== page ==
A black dishwasher lost his job at Yale University and arrested after he smashed a stained glass window in the school’s Calhoun College that depicted slaves carrying bales of cotton.
Corey Menafee, 38, told the New Haven Independent he was tired of looking at the “racist, very degrading” image, so he climbed up and used a broomstick to break it. The pane was replaced with clear glass.
Calhoun College is named for John C. Calhoun, a South Carolina politician and 1804 graduate of Yale University whose pro-slavery and white supremacist beliefs have led to several decades of calls for the residential college’s name to be changed.
After students, alumni and members of the New Haven community rallied around Menafee, Yale announced it would be offering him a “second chance.”
“Mr. Menafee, who resigned in June after he admitted intentionally breaking a stained glass window, has expressed deep remorse about his actions and informed us that he would like to rescind his resignation. He will be allowed to return to a position in a different setting, starting on Monday, after serving a five-week unpaid suspension,” Yale deputy press secretary Karen Peart said in an email on July 19. She said the suspension includes the time since Menafee’s resignation on June 21.
Menafee has not yet said if he will accept Yale’s offer.
“Yale has already asked the State’s Attorney to drop all charges. We are willing to take these unusual steps given the unique circumstances of this matter, and it is now up to Mr. Menafee whether he wishes to return to Yale,” Peart said.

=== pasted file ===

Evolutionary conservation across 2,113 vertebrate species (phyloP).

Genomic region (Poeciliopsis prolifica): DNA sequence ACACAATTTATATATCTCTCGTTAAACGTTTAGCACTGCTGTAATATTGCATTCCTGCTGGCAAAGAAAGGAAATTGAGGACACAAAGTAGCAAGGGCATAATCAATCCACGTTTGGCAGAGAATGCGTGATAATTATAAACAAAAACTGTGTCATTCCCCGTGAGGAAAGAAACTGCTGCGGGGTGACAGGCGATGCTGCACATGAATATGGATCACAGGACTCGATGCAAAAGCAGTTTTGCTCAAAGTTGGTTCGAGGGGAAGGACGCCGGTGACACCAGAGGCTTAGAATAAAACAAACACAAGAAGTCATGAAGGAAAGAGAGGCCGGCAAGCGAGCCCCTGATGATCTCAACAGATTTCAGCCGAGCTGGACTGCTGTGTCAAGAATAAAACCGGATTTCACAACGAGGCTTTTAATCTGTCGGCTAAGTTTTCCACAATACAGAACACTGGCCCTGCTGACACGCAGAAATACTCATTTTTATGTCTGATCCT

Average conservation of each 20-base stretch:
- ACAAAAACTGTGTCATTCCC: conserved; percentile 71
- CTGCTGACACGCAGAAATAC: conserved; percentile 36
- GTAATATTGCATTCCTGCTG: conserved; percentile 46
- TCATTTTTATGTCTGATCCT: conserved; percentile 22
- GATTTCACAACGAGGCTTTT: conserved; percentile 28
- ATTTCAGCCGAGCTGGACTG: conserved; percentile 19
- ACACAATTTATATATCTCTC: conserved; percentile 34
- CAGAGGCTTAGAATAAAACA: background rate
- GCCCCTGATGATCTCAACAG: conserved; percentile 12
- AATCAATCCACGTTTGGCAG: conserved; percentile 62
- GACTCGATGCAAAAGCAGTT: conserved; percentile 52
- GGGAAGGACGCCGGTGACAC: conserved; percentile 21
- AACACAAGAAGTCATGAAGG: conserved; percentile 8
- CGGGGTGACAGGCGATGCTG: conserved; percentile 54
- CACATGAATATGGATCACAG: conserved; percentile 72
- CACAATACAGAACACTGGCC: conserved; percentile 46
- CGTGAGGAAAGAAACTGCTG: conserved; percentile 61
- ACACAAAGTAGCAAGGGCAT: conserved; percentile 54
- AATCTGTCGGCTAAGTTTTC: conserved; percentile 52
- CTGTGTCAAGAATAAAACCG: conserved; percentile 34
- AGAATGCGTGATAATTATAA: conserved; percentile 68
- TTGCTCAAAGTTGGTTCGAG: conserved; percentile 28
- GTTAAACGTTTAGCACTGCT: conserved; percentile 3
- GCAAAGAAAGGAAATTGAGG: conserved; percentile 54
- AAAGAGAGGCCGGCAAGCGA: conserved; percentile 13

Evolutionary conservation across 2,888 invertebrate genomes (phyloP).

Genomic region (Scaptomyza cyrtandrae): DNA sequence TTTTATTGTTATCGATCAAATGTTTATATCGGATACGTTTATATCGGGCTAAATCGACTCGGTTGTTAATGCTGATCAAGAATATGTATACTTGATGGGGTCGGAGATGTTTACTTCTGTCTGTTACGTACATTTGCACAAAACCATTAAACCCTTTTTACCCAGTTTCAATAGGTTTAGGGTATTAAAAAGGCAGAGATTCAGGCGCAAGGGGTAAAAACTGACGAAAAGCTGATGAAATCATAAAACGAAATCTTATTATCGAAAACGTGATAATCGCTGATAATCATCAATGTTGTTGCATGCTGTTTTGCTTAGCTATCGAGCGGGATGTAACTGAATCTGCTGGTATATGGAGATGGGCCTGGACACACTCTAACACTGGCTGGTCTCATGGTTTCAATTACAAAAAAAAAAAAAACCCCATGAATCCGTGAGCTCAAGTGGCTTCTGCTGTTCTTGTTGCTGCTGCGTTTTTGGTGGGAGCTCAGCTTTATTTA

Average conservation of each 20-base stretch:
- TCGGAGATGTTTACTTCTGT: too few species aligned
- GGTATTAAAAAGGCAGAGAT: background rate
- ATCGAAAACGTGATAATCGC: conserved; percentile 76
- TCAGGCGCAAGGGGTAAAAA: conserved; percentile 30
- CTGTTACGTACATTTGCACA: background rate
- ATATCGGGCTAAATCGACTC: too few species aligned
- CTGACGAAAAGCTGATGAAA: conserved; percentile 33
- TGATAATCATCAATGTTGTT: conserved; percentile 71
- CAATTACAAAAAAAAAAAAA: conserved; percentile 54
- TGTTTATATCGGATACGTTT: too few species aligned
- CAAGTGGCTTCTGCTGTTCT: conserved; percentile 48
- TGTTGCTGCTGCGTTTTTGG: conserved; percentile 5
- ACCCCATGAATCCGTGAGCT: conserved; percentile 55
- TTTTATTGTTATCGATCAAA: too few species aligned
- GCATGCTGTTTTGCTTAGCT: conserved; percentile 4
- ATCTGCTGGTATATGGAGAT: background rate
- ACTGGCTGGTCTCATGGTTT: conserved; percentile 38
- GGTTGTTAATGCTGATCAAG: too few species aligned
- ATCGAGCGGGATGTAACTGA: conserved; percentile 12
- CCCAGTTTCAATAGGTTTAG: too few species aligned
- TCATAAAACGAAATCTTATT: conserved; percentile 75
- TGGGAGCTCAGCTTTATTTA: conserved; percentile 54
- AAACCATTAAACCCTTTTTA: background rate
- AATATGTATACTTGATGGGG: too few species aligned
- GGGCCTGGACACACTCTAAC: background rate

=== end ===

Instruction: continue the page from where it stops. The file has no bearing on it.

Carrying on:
Here’s what you need to know:
1. He Says He Climbed Up & Knocked the Panel Out Because He ‘Shouldn’t Have to Come to Work & See Things Like That’ in 2016
Corey Menafee told the New Haven Independent that in 2016 he “shouldn’t have to come to work and see things like that.”
So, on June 13, he decided to knock out the panel of the stained glass window.
“I just said, ‘That thing’s coming down today. I’m tired of it,’” he told the New Haven Independent. “I put myself in a position to do it, and did it.”
Menafee said he banged the window twice and it fell to the ground in pieces. The police were called.
“I just went to the bathroom and shaved, to make sure I was clean-shaven for the authorities,” Menafee said.
Menafee was then led out of the building in handcuffs, the Independent reports.
A Yale University spokesman told the Yale Daily News the shattered glass fell into the street, near a passerby, endangering a passerby. She was not injured.
The university said Menafee apologized and resigned.
He told the Independent he regrets what he did and is saddened he lost a job he loved.
“It could be termed as civil disobedience,” Menafee said. “But there’s always better ways of doing things like that than just destroying things. It wasn’t my property, and I had no right to do it.”
2. A Petition Has Been Started to Call for Charges, Including a Felony, To Be Dropped